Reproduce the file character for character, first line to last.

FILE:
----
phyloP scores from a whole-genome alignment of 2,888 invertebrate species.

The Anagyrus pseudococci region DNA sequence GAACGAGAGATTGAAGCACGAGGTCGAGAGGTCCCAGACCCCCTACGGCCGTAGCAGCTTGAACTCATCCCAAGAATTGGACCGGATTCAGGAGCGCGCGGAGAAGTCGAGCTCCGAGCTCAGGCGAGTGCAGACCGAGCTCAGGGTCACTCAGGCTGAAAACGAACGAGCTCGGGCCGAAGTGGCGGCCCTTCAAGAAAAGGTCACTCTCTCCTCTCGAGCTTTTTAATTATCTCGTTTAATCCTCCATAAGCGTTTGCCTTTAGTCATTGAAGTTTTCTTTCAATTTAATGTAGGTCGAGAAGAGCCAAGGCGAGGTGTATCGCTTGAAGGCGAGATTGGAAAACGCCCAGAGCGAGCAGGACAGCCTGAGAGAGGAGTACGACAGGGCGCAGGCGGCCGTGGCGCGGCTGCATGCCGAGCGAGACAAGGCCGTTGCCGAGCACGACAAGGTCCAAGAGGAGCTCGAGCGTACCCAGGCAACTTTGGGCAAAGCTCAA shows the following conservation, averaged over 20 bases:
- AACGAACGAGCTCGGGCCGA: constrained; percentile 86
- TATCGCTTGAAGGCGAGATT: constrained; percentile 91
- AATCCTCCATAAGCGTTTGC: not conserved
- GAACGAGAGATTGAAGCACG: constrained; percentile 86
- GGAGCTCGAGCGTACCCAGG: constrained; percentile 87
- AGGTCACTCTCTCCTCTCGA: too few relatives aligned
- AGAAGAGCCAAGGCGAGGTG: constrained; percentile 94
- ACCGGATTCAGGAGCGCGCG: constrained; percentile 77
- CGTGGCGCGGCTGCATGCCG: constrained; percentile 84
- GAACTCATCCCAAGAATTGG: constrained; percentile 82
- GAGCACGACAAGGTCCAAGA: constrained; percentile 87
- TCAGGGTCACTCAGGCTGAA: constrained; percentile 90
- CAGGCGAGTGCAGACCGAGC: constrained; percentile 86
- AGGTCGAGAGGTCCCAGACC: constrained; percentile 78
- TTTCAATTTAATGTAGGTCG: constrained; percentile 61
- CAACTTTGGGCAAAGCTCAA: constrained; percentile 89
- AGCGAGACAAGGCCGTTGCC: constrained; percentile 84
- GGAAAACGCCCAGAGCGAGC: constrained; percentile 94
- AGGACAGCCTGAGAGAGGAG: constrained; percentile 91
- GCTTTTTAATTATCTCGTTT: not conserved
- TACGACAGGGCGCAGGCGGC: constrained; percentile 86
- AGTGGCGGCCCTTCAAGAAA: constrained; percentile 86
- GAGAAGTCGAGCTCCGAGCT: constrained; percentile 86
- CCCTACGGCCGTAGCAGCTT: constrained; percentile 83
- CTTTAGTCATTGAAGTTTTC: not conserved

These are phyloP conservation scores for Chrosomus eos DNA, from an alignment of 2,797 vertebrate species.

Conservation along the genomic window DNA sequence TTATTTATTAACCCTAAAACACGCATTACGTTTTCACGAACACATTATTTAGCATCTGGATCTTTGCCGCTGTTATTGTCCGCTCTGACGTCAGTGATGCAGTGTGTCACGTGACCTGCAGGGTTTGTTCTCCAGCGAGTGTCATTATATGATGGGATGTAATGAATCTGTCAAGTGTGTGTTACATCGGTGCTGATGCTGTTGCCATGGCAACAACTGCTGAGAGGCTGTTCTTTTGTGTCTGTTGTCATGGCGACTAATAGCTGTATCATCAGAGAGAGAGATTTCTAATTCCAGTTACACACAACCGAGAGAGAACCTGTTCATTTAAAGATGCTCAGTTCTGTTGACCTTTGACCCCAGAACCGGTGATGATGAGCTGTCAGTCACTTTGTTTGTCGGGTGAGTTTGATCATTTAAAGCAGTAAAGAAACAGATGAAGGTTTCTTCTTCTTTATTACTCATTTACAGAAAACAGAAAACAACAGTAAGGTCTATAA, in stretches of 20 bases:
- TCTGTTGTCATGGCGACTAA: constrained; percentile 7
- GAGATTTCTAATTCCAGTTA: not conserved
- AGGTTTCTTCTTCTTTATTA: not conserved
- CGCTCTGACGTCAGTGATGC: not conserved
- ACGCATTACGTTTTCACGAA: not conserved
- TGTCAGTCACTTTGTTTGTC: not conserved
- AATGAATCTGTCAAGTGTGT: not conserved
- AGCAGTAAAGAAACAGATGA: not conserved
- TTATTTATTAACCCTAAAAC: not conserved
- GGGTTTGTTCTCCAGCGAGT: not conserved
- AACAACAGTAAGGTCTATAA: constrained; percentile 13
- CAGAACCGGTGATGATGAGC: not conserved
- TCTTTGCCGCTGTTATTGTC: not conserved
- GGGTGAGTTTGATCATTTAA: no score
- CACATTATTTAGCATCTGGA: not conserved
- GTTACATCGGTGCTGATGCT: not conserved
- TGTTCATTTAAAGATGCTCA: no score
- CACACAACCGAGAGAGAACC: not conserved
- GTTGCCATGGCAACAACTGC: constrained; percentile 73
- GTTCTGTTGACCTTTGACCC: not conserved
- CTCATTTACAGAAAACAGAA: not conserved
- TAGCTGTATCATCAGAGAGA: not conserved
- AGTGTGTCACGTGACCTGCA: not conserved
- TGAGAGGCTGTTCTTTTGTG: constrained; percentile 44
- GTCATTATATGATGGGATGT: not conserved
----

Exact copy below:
phyloP scores from a whole-genome alignment of 2,888 invertebrate species.

The Anagyrus pseudococci region DNA sequence GAACGAGAGATTGAAGCACGAGGTCGAGAGGTCCCAGACCCCCTACGGCCGTAGCAGCTTGAACTCATCCCAAGAATTGGACCGGATTCAGGAGCGCGCGGAGAAGTCGAGCTCCGAGCTCAGGCGAGTGCAGACCGAGCTCAGGGTCACTCAGGCTGAAAACGAACGAGCTCGGGCCGAAGTGGCGGCCCTTCAAGAAAAGGTCACTCTCTCCTCTCGAGCTTTTTAATTATCTCGTTTAATCCTCCATAAGCGTTTGCCTTTAGTCATTGAAGTTTTCTTTCAATTTAATGTAGGTCGAGAAGAGCCAAGGCGAGGTGTATCGCTTGAAGGCGAGATTGGAAAACGCCCAGAGCGAGCAGGACAGCCTGAGAGAGGAGTACGACAGGGCGCAGGCGGCCGTGGCGCGGCTGCATGCCGAGCGAGACAAGGCCGTTGCCGAGCACGACAAGGTCCAAGAGGAGCTCGAGCGTACCCAGGCAACTTTGGGCAAAGCTCAA shows the following conservation, averaged over 20 bases:
- AACGAACGAGCTCGGGCCGA: constrained; percentile 86
- TATCGCTTGAAGGCGAGATT: constrained; percentile 91
- AATCCTCCATAAGCGTTTGC: not conserved
- GAACGAGAGATTGAAGCACG: constrained; percentile 86
- GGAGCTCGAGCGTACCCAGG: constrained; percentile 87
- AGGTCACTCTCTCCTCTCGA: too few relatives aligned
- AGAAGAGCCAAGGCGAGGTG: constrained; percentile 94
- ACCGGATTCAGGAGCGCGCG: constrained; percentile 77
- CGTGGCGCGGCTGCATGCCG: constrained; percentile 84
- GAACTCATCCCAAGAATTGG: constrained; percentile 82
- GAGCACGACAAGGTCCAAGA: constrained; percentile 87
- TCAGGGTCACTCAGGCTGAA: constrained; percentile 90
- CAGGCGAGTGCAGACCGAGC: constrained; percentile 86
- AGGTCGAGAGGTCCCAGACC: constrained; percentile 78
- TTTCAATTTAATGTAGGTCG: constrained; percentile 61
- CAACTTTGGGCAAAGCTCAA: constrained; percentile 89
- AGCGAGACAAGGCCGTTGCC: constrained; percentile 84
- GGAAAACGCCCAGAGCGAGC: constrained; percentile 94
- AGGACAGCCTGAGAGAGGAG: constrained; percentile 91
- GCTTTTTAATTATCTCGTTT: not conserved
- TACGACAGGGCGCAGGCGGC: constrained; percentile 86
- AGTGGCGGCCCTTCAAGAAA: constrained; percentile 86
- GAGAAGTCGAGCTCCGAGCT: constrained; percentile 86
- CCCTACGGCCGTAGCAGCTT: constrained; percentile 83
- CTTTAGTCATTGAAGTTTTC: not conserved

These are phyloP conservation scores for Chrosomus eos DNA, from an alignment of 2,797 vertebrate species.

Conservation along the genomic window DNA sequence TTATTTATTAACCCTAAAACACGCATTACGTTTTCACGAACACATTATTTAGCATCTGGATCTTTGCCGCTGTTATTGTCCGCTCTGACGTCAGTGATGCAGTGTGTCACGTGACCTGCAGGGTTTGTTCTCCAGCGAGTGTCATTATATGATGGGATGTAATGAATCTGTCAAGTGTGTGTTACATCGGTGCTGATGCTGTTGCCATGGCAACAACTGCTGAGAGGCTGTTCTTTTGTGTCTGTTGTCATGGCGACTAATAGCTGTATCATCAGAGAGAGAGATTTCTAATTCCAGTTACACACAACCGAGAGAGAACCTGTTCATTTAAAGATGCTCAGTTCTGTTGACCTTTGACCCCAGAACCGGTGATGATGAGCTGTCAGTCACTTTGTTTGTCGGGTGAGTTTGATCATTTAAAGCAGTAAAGAAACAGATGAAGGTTTCTTCTTCTTTATTACTCATTTACAGAAAACAGAAAACAACAGTAAGGTCTATAA, in stretches of 20 bases:
- TCTGTTGTCATGGCGACTAA: constrained; percentile 7
- GAGATTTCTAATTCCAGTTA: not conserved
- AGGTTTCTTCTTCTTTATTA: not conserved
- CGCTCTGACGTCAGTGATGC: not conserved
- ACGCATTACGTTTTCACGAA: not conserved
- TGTCAGTCACTTTGTTTGTC: not conserved
- AATGAATCTGTCAAGTGTGT: not conserved
- AGCAGTAAAGAAACAGATGA: not conserved
- TTATTTATTAACCCTAAAAC: not conserved
- GGGTTTGTTCTCCAGCGAGT: not conserved
- AACAACAGTAAGGTCTATAA: constrained; percentile 13
- CAGAACCGGTGATGATGAGC: not conserved
- TCTTTGCCGCTGTTATTGTC: not conserved
- GGGTGAGTTTGATCATTTAA: no score
- CACATTATTTAGCATCTGGA: not conserved
- GTTACATCGGTGCTGATGCT: not conserved
- TGTTCATTTAAAGATGCTCA: no score
- CACACAACCGAGAGAGAACC: not conserved
- GTTGCCATGGCAACAACTGC: constrained; percentile 73
- GTTCTGTTGACCTTTGACCC: not conserved
- CTCATTTACAGAAAACAGAA: not conserved
- TAGCTGTATCATCAGAGAGA: not conserved
- AGTGTGTCACGTGACCTGCA: not conserved
- TGAGAGGCTGTTCTTTTGTG: constrained; percentile 44
- GTCATTATATGATGGGATGT: not conserved